Comparison of laser vision correction outcomes with two excimer laser nomograms
Boyle, Matthew J.
MetadataShow full item record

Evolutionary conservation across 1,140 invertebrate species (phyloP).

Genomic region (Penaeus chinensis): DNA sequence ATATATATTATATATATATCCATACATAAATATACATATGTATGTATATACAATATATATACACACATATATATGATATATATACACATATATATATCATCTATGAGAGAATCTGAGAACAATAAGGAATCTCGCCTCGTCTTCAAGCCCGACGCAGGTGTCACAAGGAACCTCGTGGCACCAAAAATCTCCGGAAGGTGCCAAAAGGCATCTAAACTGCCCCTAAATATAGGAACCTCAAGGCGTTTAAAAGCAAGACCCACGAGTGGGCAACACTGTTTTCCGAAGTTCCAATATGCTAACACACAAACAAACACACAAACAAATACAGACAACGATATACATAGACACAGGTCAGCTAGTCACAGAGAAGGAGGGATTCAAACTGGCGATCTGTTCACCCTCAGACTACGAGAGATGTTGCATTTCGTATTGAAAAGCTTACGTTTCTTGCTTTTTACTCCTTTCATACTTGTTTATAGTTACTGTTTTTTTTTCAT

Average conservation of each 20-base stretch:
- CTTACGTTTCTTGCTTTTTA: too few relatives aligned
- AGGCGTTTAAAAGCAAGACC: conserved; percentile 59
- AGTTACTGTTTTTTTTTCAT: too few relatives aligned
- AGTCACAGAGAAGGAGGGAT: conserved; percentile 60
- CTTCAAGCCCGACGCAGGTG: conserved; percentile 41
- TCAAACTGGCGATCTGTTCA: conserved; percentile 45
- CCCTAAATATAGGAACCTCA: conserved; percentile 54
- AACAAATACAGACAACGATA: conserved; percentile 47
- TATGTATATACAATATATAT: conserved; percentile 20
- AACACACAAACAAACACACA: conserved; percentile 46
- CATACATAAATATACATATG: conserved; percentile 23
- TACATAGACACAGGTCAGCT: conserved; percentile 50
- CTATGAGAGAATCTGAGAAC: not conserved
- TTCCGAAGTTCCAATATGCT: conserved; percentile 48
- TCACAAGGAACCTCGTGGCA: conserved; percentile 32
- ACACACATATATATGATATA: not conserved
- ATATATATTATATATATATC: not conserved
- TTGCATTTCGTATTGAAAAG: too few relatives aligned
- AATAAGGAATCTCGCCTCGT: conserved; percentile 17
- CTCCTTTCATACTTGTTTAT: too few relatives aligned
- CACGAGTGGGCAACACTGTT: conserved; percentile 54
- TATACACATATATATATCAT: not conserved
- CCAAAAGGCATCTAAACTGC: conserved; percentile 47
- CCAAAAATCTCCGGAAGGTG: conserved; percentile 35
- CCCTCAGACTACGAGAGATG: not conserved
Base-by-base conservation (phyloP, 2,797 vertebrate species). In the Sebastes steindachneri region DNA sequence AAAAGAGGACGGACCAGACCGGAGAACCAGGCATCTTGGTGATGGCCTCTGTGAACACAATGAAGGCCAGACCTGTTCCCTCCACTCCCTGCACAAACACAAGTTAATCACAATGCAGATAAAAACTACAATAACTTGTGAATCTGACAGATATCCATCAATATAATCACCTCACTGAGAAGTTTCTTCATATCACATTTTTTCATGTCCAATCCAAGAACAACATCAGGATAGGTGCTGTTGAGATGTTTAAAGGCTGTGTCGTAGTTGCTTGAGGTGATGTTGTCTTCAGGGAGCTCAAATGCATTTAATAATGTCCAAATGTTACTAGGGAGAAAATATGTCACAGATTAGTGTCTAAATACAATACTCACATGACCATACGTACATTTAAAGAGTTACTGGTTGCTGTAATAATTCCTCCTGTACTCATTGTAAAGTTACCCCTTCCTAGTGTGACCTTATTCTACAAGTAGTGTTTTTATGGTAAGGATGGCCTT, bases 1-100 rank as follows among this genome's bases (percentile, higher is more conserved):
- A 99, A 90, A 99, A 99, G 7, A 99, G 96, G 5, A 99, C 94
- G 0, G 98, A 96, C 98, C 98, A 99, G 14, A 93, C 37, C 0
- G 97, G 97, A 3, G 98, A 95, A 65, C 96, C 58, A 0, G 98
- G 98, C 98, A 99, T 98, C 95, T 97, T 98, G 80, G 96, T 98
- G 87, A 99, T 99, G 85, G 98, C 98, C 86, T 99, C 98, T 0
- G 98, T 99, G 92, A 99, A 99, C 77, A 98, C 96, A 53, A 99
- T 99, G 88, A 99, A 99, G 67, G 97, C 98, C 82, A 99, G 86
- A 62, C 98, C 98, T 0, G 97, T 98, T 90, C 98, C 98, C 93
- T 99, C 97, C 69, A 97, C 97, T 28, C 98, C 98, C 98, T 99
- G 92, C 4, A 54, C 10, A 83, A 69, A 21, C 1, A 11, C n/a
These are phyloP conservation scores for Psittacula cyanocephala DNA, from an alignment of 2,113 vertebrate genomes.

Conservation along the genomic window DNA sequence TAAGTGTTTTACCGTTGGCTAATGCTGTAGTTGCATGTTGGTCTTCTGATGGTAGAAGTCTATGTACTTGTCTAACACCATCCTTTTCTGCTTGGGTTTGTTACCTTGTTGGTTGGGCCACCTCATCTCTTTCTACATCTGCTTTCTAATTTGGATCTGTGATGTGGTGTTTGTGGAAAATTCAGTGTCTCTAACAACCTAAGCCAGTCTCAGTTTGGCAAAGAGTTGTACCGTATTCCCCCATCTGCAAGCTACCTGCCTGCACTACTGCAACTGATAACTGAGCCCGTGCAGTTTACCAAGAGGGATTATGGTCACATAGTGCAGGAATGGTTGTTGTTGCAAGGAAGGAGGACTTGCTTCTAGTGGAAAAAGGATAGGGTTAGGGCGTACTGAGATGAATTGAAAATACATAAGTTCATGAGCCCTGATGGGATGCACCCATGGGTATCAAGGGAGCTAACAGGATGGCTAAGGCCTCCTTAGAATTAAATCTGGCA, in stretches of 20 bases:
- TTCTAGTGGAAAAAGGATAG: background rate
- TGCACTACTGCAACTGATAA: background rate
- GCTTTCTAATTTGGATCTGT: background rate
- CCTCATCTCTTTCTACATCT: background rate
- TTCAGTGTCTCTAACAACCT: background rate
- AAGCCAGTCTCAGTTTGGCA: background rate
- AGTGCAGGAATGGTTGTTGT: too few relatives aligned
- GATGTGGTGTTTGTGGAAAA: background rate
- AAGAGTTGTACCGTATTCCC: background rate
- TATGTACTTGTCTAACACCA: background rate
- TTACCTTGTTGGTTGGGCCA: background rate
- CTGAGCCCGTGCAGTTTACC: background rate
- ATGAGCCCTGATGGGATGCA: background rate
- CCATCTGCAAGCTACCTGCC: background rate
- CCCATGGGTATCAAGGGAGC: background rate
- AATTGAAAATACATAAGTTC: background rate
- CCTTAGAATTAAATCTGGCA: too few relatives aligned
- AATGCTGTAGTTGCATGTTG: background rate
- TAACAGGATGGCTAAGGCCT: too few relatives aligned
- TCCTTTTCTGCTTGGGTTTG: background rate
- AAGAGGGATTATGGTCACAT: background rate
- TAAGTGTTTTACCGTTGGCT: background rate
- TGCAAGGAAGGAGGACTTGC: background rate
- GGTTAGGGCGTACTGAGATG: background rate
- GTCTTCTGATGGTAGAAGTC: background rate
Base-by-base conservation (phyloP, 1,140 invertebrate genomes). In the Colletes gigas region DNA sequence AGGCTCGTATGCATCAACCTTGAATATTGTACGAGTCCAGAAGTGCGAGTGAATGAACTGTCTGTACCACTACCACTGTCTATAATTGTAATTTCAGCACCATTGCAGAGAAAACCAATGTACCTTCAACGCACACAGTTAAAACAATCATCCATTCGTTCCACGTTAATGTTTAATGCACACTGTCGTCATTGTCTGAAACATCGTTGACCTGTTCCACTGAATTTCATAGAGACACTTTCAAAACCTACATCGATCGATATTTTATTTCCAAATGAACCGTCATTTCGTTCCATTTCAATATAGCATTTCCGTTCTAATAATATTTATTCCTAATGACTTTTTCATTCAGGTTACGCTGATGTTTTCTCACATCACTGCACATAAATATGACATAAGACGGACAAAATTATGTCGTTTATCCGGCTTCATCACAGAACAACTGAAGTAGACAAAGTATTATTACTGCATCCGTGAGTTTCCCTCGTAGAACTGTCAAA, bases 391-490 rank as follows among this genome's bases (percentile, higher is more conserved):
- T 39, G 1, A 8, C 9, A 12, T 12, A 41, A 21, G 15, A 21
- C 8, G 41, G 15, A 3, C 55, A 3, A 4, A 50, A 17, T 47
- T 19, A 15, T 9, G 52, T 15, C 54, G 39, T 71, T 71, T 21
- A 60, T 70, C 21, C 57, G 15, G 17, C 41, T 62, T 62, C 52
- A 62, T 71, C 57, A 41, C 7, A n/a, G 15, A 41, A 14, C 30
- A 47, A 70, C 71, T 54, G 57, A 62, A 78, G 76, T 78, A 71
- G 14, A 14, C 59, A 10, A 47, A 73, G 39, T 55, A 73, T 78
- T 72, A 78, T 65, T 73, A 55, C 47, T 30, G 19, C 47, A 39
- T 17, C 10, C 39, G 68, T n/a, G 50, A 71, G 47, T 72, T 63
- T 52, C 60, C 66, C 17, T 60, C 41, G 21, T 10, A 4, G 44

BACKGROUND: The human eye is an incredible organ, capable of focusing and detecting light that passes through its specialized structures. These organs are responsible for the sensation of vision and are crucial to the ability to function and operate during daily life. Loss of the sense of vision can result in serious deficits that greatly reduce the quality of a person’s life. One of the most prevalent causes of vision impairment in the world is refractive error. Although this is a common and relatively simple problem to fix with modern technology, ophthalmologists are continuously searching for new methods of treating people’s eyes to correct refractive errors and improve vision. There are several popular methods for correcting refractive errors, including traditional glasses, contact lenses, and laser vision correction. Laser vision correction is the most modern method for improving visual acuity deficits caused by refractive errors. The two most favored techniques for laser vision correction are laser assisted in site keratomileusis (LASIK) and photorefractive keratectomy (PRK). The performance of these procedures requires a laser treatment input to be calculated based on the patient’s refractive error. These laser treatment inputs are often determined using a nomogram. Nomograms are mathematical functions utilizing a graphical display to calculate a given value based on a set of parameters. Nomograms are crucial for safe and effective LASIK and PRK procedures and there is much interest in enhancing these algorithms to improve the refractive and visual acuity outcomes. OBJECTIVES: The objective of the study was to determine if a newer, more complex laser vision correction nomogram could generate laser treatment inputs better than another more traditional nomogram in terms of refractive and visual acuity outcomes. METHODS: The study included 109 eyes belonging to 59 patients. Fifty-one eyes belonging to 28 patients were operated on using the Wellington nomogram and 58 eyes belonging to 31 patients were operated on using the Internet-based refractive analysis (IBRA) nomogram. Visual acuity and refractive outcomes were recorded at a six-week follow-up evaluation. Data were analyzed using statistical tests to determine significant values. RESULTS: No statistically significant difference was found between the recorded visual acuity and refractive outcomes of eyes operated on using the Wellington and IBRA nomograms. CONCLUSIONS: The two nomograms were found to perform at equal efficacy and to reach the established standards for safety. Although no significant difference was found between the two nomogram outcomes it is possible that there were variables limiting the external validity of the statistical analysis. With extra time, additional cases, and better sample matching the study could be expanded and developed to provide a more reliable and more representative dataset to elucidate conclusions with greater impact.